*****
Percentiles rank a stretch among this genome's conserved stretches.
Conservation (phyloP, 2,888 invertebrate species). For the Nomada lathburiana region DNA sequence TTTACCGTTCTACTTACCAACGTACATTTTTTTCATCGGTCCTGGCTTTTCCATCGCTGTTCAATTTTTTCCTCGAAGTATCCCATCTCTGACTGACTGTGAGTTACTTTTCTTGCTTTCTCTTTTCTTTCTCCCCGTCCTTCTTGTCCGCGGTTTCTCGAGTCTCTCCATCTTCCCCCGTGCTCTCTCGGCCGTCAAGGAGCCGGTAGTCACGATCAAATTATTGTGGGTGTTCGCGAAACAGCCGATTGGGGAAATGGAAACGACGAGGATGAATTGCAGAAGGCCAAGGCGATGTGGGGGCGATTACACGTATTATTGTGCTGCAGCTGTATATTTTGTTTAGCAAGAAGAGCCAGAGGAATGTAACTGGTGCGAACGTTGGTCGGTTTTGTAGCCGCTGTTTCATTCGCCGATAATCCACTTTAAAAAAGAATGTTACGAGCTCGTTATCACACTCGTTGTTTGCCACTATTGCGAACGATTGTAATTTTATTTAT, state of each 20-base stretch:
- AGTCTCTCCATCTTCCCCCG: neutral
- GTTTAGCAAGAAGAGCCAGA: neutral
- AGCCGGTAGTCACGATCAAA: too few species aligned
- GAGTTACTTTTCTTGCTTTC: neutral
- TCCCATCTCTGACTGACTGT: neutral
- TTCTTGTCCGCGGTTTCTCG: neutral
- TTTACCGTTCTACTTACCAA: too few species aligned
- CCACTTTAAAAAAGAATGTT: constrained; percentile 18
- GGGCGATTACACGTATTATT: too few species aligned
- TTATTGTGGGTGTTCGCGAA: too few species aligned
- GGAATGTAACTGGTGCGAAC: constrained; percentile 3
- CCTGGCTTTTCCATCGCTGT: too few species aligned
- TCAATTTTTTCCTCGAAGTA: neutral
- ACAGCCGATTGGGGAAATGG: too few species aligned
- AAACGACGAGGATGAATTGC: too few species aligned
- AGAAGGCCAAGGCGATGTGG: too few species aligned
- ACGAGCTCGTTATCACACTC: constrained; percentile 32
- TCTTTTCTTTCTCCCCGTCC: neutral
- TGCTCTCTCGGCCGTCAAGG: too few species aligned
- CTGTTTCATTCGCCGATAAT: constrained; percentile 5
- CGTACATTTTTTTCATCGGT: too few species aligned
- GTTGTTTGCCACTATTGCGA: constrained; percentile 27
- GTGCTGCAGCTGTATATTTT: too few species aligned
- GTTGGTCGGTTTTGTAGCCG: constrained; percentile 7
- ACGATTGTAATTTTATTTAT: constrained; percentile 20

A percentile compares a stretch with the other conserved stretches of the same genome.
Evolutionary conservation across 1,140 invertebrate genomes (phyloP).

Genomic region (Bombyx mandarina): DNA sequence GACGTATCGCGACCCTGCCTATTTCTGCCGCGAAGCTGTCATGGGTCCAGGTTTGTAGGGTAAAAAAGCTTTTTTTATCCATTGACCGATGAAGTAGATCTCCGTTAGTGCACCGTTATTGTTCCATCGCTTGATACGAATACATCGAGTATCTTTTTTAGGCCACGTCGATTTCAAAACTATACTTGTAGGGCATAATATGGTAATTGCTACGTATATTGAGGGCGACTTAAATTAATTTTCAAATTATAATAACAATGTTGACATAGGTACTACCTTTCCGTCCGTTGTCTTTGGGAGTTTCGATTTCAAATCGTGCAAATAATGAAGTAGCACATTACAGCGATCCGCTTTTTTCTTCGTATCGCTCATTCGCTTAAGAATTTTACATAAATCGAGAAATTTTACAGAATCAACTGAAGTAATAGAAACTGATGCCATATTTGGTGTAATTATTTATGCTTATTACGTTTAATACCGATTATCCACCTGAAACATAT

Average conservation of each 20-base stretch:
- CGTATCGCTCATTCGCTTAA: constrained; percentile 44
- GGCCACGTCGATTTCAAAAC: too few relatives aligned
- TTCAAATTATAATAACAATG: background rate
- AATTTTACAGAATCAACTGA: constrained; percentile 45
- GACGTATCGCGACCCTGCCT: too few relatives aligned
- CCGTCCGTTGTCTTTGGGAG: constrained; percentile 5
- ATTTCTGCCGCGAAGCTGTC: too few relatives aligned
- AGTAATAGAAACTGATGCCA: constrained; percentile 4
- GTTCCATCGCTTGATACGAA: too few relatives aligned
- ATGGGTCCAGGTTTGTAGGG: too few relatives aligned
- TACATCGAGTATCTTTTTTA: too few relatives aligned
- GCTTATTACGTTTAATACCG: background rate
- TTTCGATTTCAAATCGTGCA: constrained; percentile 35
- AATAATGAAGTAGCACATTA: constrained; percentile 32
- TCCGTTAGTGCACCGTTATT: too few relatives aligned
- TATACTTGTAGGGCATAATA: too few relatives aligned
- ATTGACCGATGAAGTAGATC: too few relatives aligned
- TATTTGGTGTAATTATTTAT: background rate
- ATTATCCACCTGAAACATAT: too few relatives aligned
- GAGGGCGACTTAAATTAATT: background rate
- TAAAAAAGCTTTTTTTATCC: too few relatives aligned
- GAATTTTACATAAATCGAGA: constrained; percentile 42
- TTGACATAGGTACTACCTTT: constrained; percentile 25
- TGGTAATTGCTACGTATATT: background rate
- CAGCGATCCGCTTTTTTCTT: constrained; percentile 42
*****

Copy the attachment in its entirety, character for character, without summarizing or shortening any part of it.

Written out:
Percentiles rank a stretch among this genome's conserved stretches.
Conservation (phyloP, 2,888 invertebrate species). For the Nomada lathburiana region DNA sequence TTTACCGTTCTACTTACCAACGTACATTTTTTTCATCGGTCCTGGCTTTTCCATCGCTGTTCAATTTTTTCCTCGAAGTATCCCATCTCTGACTGACTGTGAGTTACTTTTCTTGCTTTCTCTTTTCTTTCTCCCCGTCCTTCTTGTCCGCGGTTTCTCGAGTCTCTCCATCTTCCCCCGTGCTCTCTCGGCCGTCAAGGAGCCGGTAGTCACGATCAAATTATTGTGGGTGTTCGCGAAACAGCCGATTGGGGAAATGGAAACGACGAGGATGAATTGCAGAAGGCCAAGGCGATGTGGGGGCGATTACACGTATTATTGTGCTGCAGCTGTATATTTTGTTTAGCAAGAAGAGCCAGAGGAATGTAACTGGTGCGAACGTTGGTCGGTTTTGTAGCCGCTGTTTCATTCGCCGATAATCCACTTTAAAAAAGAATGTTACGAGCTCGTTATCACACTCGTTGTTTGCCACTATTGCGAACGATTGTAATTTTATTTAT, state of each 20-base stretch:
- AGTCTCTCCATCTTCCCCCG: neutral
- GTTTAGCAAGAAGAGCCAGA: neutral
- AGCCGGTAGTCACGATCAAA: too few species aligned
- GAGTTACTTTTCTTGCTTTC: neutral
- TCCCATCTCTGACTGACTGT: neutral
- TTCTTGTCCGCGGTTTCTCG: neutral
- TTTACCGTTCTACTTACCAA: too few species aligned
- CCACTTTAAAAAAGAATGTT: constrained; percentile 18
- GGGCGATTACACGTATTATT: too few species aligned
- TTATTGTGGGTGTTCGCGAA: too few species aligned
- GGAATGTAACTGGTGCGAAC: constrained; percentile 3
- CCTGGCTTTTCCATCGCTGT: too few species aligned
- TCAATTTTTTCCTCGAAGTA: neutral
- ACAGCCGATTGGGGAAATGG: too few species aligned
- AAACGACGAGGATGAATTGC: too few species aligned
- AGAAGGCCAAGGCGATGTGG: too few species aligned
- ACGAGCTCGTTATCACACTC: constrained; percentile 32
- TCTTTTCTTTCTCCCCGTCC: neutral
- TGCTCTCTCGGCCGTCAAGG: too few species aligned
- CTGTTTCATTCGCCGATAAT: constrained; percentile 5
- CGTACATTTTTTTCATCGGT: too few species aligned
- GTTGTTTGCCACTATTGCGA: constrained; percentile 27
- GTGCTGCAGCTGTATATTTT: too few species aligned
- GTTGGTCGGTTTTGTAGCCG: constrained; percentile 7
- ACGATTGTAATTTTATTTAT: constrained; percentile 20

A percentile compares a stretch with the other conserved stretches of the same genome.
Evolutionary conservation across 1,140 invertebrate genomes (phyloP).

Genomic region (Bombyx mandarina): DNA sequence GACGTATCGCGACCCTGCCTATTTCTGCCGCGAAGCTGTCATGGGTCCAGGTTTGTAGGGTAAAAAAGCTTTTTTTATCCATTGACCGATGAAGTAGATCTCCGTTAGTGCACCGTTATTGTTCCATCGCTTGATACGAATACATCGAGTATCTTTTTTAGGCCACGTCGATTTCAAAACTATACTTGTAGGGCATAATATGGTAATTGCTACGTATATTGAGGGCGACTTAAATTAATTTTCAAATTATAATAACAATGTTGACATAGGTACTACCTTTCCGTCCGTTGTCTTTGGGAGTTTCGATTTCAAATCGTGCAAATAATGAAGTAGCACATTACAGCGATCCGCTTTTTTCTTCGTATCGCTCATTCGCTTAAGAATTTTACATAAATCGAGAAATTTTACAGAATCAACTGAAGTAATAGAAACTGATGCCATATTTGGTGTAATTATTTATGCTTATTACGTTTAATACCGATTATCCACCTGAAACATAT

Average conservation of each 20-base stretch:
- CGTATCGCTCATTCGCTTAA: constrained; percentile 44
- GGCCACGTCGATTTCAAAAC: too few relatives aligned
- TTCAAATTATAATAACAATG: background rate
- AATTTTACAGAATCAACTGA: constrained; percentile 45
- GACGTATCGCGACCCTGCCT: too few relatives aligned
- CCGTCCGTTGTCTTTGGGAG: constrained; percentile 5
- ATTTCTGCCGCGAAGCTGTC: too few relatives aligned
- AGTAATAGAAACTGATGCCA: constrained; percentile 4
- GTTCCATCGCTTGATACGAA: too few relatives aligned
- ATGGGTCCAGGTTTGTAGGG: too few relatives aligned
- TACATCGAGTATCTTTTTTA: too few relatives aligned
- GCTTATTACGTTTAATACCG: background rate
- TTTCGATTTCAAATCGTGCA: constrained; percentile 35
- AATAATGAAGTAGCACATTA: constrained; percentile 32
- TCCGTTAGTGCACCGTTATT: too few relatives aligned
- TATACTTGTAGGGCATAATA: too few relatives aligned
- ATTGACCGATGAAGTAGATC: too few relatives aligned
- TATTTGGTGTAATTATTTAT: background rate
- ATTATCCACCTGAAACATAT: too few relatives aligned
- GAGGGCGACTTAAATTAATT: background rate
- TAAAAAAGCTTTTTTTATCC: too few relatives aligned
- GAATTTTACATAAATCGAGA: constrained; percentile 42
- TTGACATAGGTACTACCTTT: constrained; percentile 25
- TGGTAATTGCTACGTATATT: background rate
- CAGCGATCCGCTTTTTTCTT: constrained; percentile 42